Naha Airport in Okinawa is striving to become a new logistics hub in Asia and is preparing for an expansion in trade expected if the Trans-Pacific Partnership deal takes force.

One day in late June, the airport in the prefectural capital shifted into business mode at around 1 a.m. with the arrival of an ANA Cargo Inc. cargo jet.

The cargo was transferred to delivery firm Yamato Transport Co.’s sorting station in the freight terminal and then grouped by final destination, such as Singapore and Hong Kong.

The building also has a cold warehouse where the temperature is kept below 10 degrees and facilities for quarantine and other customs procedures.

Cargo handling peaked at around 3 a.m. as planes arrived from Narita, Haneda and two other domestic airports, as well as eight airports from elsewhere in Asia, including Taipei and Hong Kong. At around 5 a.m., aircraft left for Hong Kong, Taipei, Bangkok and other destinations.

The system at Naha Airport makes it possible to deliver, for instance, fresh marine products from Hokkaido to Hong Kong by next afternoon.

“We couldn’t have even imagined (this) 20 years ago,” said Yasuhiro Kuwata, chief controller at ANA Cargo’s Okinawa office.

A regional cargo transport based at Naha Airport was set up in 2009 to cover most the major cities in Asia reachable within four hours. Called the Okinawa International Logistics Hub, the network increased the airport’s freight volume to 174,000 tons in 2015 — up 190 times from 935 tons in 2008 and the fourth-largest in Japan after Narita, Kansai International and Haneda. To address the growth in cargo traffic, Naha Airport is also building a second runway, 2,700 meters long.

Naha Airport is more than a mere relay station. The adjacent International Logistics Center stocks some 130,000 manufacturing parts for around 4,000 kinds for precision instruments that are ready for shipment around the clock. Plans are afoot for the center to be able to repair and process such parts, Kuwata said.

The airport is becoming an international logistics hub amid major changes in trade patterns, from conventional imports of materials and exports of products to cross-border divisions of labor to meet a variety of conditions — such as low labor costs, easy access to materials and parts and proximity to markets.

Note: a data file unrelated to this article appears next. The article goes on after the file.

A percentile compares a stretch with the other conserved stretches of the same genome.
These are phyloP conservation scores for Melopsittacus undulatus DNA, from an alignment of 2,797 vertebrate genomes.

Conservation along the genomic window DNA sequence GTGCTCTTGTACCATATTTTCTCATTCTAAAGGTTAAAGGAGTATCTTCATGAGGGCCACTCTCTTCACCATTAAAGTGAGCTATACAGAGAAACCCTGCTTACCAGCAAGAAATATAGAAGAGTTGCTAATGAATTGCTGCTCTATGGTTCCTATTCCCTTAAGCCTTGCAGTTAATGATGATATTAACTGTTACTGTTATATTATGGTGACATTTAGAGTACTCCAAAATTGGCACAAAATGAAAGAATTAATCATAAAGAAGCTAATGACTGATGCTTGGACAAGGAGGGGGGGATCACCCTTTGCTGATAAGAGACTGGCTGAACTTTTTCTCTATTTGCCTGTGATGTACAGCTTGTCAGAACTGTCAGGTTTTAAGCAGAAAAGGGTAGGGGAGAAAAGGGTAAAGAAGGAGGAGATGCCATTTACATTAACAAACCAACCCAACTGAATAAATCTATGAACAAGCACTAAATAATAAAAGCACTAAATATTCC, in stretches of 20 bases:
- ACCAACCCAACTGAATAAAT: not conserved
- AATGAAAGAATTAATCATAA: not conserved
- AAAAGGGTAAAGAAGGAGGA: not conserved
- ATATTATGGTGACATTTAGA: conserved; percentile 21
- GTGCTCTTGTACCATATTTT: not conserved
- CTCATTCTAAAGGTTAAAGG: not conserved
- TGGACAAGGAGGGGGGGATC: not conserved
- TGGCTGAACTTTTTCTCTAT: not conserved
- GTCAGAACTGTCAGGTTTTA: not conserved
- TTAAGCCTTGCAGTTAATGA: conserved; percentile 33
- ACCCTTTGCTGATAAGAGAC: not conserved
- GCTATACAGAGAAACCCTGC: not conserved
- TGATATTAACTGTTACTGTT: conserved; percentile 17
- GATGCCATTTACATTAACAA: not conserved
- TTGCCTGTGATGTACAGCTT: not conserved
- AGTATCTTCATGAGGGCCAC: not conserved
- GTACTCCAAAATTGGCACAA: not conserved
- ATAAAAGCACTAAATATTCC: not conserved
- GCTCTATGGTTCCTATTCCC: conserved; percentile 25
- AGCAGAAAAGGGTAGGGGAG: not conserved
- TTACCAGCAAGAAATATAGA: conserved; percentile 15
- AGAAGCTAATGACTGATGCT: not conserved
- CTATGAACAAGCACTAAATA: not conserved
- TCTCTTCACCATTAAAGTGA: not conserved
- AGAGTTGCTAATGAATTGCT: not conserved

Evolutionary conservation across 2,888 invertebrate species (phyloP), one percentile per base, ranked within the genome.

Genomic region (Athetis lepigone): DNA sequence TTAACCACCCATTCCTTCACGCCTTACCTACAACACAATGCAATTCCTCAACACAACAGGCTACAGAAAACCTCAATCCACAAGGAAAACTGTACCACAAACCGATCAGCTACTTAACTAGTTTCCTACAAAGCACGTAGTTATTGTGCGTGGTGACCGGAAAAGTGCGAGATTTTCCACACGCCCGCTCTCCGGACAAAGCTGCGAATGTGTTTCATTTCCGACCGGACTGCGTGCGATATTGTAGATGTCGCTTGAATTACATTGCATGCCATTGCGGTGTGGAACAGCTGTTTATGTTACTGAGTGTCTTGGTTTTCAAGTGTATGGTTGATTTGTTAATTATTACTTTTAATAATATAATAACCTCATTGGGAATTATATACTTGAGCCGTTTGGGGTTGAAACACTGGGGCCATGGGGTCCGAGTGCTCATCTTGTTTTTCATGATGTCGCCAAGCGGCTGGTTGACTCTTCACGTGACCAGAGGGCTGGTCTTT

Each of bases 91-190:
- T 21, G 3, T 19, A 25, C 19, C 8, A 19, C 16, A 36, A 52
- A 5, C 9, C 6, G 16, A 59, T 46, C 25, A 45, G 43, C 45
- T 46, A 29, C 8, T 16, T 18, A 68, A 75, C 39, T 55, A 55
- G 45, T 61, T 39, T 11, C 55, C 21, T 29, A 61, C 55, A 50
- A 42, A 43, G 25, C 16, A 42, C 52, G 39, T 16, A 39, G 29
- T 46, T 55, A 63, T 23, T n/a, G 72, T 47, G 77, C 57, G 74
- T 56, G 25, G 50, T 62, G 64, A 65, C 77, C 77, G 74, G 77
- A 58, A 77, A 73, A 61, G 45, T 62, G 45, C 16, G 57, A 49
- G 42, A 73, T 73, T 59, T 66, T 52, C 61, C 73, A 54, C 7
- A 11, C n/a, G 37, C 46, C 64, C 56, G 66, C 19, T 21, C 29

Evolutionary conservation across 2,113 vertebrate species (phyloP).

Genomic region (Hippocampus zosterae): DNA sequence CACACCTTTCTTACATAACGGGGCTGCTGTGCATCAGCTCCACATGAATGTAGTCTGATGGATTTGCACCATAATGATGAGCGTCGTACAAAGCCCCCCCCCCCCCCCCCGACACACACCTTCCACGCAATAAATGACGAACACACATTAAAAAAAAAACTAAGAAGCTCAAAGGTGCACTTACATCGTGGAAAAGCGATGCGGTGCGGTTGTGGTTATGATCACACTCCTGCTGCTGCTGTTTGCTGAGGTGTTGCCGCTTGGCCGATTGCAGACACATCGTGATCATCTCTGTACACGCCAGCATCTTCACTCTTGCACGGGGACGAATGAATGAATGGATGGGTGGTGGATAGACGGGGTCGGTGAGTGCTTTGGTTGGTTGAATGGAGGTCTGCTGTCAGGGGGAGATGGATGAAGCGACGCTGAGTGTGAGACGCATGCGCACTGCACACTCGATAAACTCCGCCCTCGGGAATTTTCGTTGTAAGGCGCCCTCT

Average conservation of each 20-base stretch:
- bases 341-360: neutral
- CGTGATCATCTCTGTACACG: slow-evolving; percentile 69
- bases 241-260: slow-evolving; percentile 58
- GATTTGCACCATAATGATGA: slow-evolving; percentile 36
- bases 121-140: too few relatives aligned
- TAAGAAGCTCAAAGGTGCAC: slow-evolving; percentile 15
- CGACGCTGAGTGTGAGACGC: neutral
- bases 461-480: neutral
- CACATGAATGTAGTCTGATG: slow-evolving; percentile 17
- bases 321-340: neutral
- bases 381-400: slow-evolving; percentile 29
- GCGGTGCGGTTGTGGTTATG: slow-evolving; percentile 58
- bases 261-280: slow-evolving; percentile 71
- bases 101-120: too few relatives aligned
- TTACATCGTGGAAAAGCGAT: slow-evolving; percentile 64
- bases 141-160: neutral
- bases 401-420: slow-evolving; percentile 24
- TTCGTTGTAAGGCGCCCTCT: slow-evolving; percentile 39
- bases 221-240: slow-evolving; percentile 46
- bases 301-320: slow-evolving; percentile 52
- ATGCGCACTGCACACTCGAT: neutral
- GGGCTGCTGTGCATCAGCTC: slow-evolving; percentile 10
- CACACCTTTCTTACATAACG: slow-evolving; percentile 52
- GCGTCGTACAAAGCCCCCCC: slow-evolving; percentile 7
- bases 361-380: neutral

To address the globalization of supply chains, the TPP, signed in February to create a free trade zone covering 40 percent of the global economy, calls for expeditious logistics, such as approval to release imported goods within 48 hours of arrival for normal shipments and within six hours in the case of express shipments.

Smoother logistics may bring international trade enough benefits to overcome the adverse effects of currency fluctuations and could increase export opportunities not only for manufacturers, but also for agricultural, forestry and fishery concerns.

Mie Prefecture began a subsidy program last year in cooperation with ANA Cargo and Yamato Transport to cover up to 50 percent of the costs of transporting goods produced there to Naha Airport for export.

The program has proved a boon to local businesses that were cautious about exporting, Mie Gov. Eikei Suzuki said.

Prices of pork and beef may be lowered under the TPP, and that could make fish look relatively expensive, said Takuya Tamamoto, managing director of Owase Bussan Corp., which farms Japanese amberjack in Owase Bay in the prefecture. But “we may have more export markets,” he added.

Owase Bussan is set to begin exporting the fish to Hong Kong in earnest in August via the Okinawa International Logistics Hub.

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